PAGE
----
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RFK Jr running mate injects needed cash in independent's campaign

Published 04/19/2024, 02:04 PM
Updated 04/19/2024, 03:20 PM
© Reuters. FILE PHOTO: Independent presidential candidate Robert F. Kennedy, Jr. and Nicole Shanahan greet people as she becomes the vice presidential candidate of Kennedy, in Oakland, California., U.S., March 26, 2024. REUTERS/Laure Andrillon/File Photo

By Stephanie Kelly

(Reuters) - The role Robert F. Kennedy Jr.'s running mate, Nicole Shanahan, will play in his White House bid is coming into focus, as the wealthy lawyer injects millions of dollars into their independent campaign and amplifies their stances on social media.

Shanahan, a political neophyte tapped in March to be the independent candidate Kennedy's vice presidential pick, gave $2 million one day after her candidacy was announced, campaign filings showed this week.

That money allowed the campaign to stay out of the red during an expensive push to be listed on state election ballots alongside Democratic President Joe Biden and Republican candidate Donald Trump. Kennedy's campaign raised $5.4 million in March and spent $4.5 million, the filings showed.

Kennedy recently gained ballot access in Michigan, a key battleground state, his campaign said Thursday. He is already on the ballot in Utah and has collected the necessary signatures to be on the ballot in New Hampshire, Nevada, Hawaii, North Carolina, Idaho, Nebraska, and Iowa, it added.

Shanahan, the former wife of Google (NASDAQ:GOOGL) co-founder Sergey Brin, previously gave $4 million to a pro-Kennedy super PAC, an outside spending group that has no contribution limits, to help fund an ad in this year's NFL Super Bowl, she told the New York Times.

The dual role being played by Shanahan of both messenger and financial powerhouse is unique. "I can't think of instances where the vice presidential candidate has been a major donor," said Joel Goldstein, a professor at Saint Louis University School of Law.

Still largely unknown, Shanahan has gradually offered more of her policy stances on social media and in podcasts, but since her elevation to the ticket has not apparently conducted interviews with traditional news outlets. The Kennedy campaign declined a request for an interview with Shanahan.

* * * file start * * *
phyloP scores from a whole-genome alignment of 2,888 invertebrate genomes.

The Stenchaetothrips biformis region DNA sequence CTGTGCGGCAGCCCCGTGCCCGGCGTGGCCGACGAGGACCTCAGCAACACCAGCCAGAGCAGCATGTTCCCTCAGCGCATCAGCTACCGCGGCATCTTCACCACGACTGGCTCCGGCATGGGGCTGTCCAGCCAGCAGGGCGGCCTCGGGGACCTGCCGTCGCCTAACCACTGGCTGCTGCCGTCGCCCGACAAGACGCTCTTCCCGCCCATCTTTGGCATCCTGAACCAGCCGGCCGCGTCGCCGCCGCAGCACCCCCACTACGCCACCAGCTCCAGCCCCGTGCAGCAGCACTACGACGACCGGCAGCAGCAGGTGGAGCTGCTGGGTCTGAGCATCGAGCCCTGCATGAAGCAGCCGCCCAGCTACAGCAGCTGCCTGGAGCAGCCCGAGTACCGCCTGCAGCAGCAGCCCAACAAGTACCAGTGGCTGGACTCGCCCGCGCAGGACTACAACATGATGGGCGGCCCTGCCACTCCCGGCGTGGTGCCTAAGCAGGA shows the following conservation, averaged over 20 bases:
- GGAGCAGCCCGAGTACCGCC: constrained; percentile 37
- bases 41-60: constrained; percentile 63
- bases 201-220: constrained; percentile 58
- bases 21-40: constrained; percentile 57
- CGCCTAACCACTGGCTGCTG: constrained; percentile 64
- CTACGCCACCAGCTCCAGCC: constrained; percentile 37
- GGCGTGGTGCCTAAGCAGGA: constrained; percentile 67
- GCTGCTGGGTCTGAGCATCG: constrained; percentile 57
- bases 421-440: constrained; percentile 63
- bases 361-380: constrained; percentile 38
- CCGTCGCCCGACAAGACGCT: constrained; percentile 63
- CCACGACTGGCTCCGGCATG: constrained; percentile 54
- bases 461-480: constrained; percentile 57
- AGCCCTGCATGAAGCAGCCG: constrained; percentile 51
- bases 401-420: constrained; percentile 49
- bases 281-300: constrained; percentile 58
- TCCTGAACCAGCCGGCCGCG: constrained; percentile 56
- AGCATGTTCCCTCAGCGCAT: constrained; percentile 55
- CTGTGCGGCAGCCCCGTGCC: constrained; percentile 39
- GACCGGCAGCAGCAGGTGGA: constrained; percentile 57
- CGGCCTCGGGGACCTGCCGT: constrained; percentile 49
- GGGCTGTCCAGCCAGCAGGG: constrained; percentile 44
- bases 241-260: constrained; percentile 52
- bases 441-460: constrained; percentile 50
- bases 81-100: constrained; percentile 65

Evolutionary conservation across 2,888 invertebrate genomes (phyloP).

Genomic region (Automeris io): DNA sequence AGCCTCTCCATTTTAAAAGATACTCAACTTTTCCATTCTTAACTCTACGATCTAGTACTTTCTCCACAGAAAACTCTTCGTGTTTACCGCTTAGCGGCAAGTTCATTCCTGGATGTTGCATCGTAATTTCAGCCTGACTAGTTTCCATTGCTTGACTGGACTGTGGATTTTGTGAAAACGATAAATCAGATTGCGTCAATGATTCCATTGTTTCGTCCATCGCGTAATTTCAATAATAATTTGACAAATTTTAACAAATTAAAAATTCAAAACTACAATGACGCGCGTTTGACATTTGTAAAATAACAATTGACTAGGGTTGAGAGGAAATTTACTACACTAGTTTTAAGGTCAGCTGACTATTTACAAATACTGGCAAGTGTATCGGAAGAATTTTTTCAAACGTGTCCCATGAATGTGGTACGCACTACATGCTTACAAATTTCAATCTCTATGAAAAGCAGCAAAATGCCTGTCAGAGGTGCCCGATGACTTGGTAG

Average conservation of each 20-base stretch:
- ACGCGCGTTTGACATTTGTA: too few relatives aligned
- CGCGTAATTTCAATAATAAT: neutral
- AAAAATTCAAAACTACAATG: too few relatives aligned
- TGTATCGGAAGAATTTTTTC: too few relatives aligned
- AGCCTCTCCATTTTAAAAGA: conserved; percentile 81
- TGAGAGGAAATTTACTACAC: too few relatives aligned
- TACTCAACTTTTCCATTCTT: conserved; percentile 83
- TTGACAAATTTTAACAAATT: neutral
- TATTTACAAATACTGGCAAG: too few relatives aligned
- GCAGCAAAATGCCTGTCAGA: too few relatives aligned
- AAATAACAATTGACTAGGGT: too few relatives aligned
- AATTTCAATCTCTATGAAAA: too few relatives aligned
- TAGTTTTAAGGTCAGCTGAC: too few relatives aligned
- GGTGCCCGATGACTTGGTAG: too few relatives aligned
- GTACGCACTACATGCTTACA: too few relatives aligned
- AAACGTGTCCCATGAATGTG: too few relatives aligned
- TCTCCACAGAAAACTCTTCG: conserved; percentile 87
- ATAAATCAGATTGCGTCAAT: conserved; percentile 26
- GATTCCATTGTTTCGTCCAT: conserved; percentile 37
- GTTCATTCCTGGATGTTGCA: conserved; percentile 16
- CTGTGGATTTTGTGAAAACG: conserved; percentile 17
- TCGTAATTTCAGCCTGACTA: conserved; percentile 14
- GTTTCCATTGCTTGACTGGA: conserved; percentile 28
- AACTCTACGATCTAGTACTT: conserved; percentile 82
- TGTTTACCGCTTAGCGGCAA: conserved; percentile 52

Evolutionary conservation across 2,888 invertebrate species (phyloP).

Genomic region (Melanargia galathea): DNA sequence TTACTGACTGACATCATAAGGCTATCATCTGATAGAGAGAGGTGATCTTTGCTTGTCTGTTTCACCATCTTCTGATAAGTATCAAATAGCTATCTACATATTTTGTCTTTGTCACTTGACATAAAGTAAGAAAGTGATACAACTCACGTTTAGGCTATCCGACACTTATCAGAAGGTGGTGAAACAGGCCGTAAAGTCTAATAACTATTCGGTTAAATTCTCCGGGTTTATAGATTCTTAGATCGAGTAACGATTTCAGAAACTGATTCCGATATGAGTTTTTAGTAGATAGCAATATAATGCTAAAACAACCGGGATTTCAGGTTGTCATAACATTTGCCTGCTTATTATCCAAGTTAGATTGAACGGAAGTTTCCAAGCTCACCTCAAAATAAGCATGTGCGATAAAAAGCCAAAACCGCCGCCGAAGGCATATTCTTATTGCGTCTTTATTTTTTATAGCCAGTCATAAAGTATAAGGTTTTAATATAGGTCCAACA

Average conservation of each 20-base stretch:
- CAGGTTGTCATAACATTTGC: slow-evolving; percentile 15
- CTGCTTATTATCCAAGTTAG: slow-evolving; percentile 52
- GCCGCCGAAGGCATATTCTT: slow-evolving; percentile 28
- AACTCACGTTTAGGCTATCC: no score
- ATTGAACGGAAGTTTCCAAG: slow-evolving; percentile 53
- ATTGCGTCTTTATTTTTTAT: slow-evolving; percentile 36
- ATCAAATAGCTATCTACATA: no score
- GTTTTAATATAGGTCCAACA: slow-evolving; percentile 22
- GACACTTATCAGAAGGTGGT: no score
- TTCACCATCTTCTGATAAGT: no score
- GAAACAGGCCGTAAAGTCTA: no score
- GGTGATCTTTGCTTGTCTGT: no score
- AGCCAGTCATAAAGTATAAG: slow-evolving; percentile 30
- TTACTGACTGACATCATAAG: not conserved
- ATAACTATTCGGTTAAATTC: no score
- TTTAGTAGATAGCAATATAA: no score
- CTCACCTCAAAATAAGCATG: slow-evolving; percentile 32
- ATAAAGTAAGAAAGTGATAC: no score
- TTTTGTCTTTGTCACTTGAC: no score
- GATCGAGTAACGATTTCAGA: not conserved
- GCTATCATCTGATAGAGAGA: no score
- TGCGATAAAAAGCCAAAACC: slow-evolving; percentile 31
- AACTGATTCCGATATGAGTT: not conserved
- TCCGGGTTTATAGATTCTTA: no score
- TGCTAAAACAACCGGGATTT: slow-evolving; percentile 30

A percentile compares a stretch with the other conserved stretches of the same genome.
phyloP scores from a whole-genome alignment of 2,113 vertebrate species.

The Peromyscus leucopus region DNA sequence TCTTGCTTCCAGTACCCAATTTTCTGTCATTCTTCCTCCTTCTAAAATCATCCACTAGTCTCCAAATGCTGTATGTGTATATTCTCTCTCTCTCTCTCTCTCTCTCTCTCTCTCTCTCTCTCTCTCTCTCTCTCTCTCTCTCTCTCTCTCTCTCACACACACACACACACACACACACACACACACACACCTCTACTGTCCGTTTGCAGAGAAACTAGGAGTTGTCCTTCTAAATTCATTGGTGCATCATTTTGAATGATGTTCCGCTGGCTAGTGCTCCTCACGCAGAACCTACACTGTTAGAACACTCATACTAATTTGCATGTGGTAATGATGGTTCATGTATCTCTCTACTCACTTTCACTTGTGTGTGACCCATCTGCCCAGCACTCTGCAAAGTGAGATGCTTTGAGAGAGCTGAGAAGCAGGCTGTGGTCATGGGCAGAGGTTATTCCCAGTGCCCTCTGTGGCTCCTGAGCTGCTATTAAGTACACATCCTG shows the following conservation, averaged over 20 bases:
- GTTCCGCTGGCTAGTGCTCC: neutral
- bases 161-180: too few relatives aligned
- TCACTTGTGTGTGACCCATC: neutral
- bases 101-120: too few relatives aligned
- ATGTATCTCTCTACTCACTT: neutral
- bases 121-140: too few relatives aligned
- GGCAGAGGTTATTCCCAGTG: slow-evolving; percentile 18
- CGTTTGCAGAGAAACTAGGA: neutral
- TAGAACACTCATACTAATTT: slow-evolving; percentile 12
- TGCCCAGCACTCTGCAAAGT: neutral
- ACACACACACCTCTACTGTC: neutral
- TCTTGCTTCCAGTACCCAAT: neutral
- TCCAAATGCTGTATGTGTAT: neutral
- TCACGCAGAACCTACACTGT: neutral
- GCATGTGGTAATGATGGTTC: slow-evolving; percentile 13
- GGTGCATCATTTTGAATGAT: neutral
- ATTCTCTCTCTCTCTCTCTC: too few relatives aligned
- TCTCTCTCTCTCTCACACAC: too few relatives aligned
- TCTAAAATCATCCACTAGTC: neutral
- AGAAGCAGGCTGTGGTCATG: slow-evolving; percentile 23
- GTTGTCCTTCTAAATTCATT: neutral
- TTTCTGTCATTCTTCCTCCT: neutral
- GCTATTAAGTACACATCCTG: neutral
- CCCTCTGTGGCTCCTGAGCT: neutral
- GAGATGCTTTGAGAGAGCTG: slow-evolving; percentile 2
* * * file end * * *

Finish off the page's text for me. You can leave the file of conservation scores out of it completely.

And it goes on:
She was a guest on Stanford University Professor Jay Bhattacharya's podcast earlier this month to discuss chronic diseases, fertility issues and the free-speech rights of advocates who opposed pandemic-era lockdowns.

Shanahan writes frequently on social media platform X about health-related issues, including skepticism around the safety of COVID-19 vaccines.

A variety of institutions, including the World Health Organization and the Centers for Disease Control and Prevention, deem the vaccines safe.

Kennedy, known for his anti-vaccine advocacy, has used podcasts like "The Joe Rogan Experience" and social media in a bid to attract younger voters dissatisfied by the choice between Biden and Trump, who are 81 and 77 years old, respectively.

Kennedy is backed by 15% of registered voters, versus 39% for Biden and 38% for Trump, according to a recent Reuters/Ipsos poll.

Shanahan will join Kennedy in a virtual event on Monday for Earth Day, where they will discuss "why protecting the environment is essential to protecting the health of Americans," Shanahan said on X.

© Reuters. FILE PHOTO: Independent presidential candidate Robert F. Kennedy, Jr. and Nicole Shanahan greet people as she becomes the vice presidential candidate of Kennedy, in Oakland, California., U.S., March 26, 2024. REUTERS/Laure Andrillon/File Photo

She traveled earlier this month to Yuma, an Arizona town on the Mexico border, and afterwards detailed the campaign's emphasis on border security, along with pathways for legal immigration. In another post, she highlighted her own mother's emigration from China to the U.S.

On abortion, a key issue for many voters after the 2022 Supreme Court ruling overturning Roe v. Wade, Shanahan wrote on X earlier this month that the idea that anyone could control her body is "wrong," but that she would "not feel right terminating a viable life living inside of me, especially if I am both healthy and that baby is healthy."

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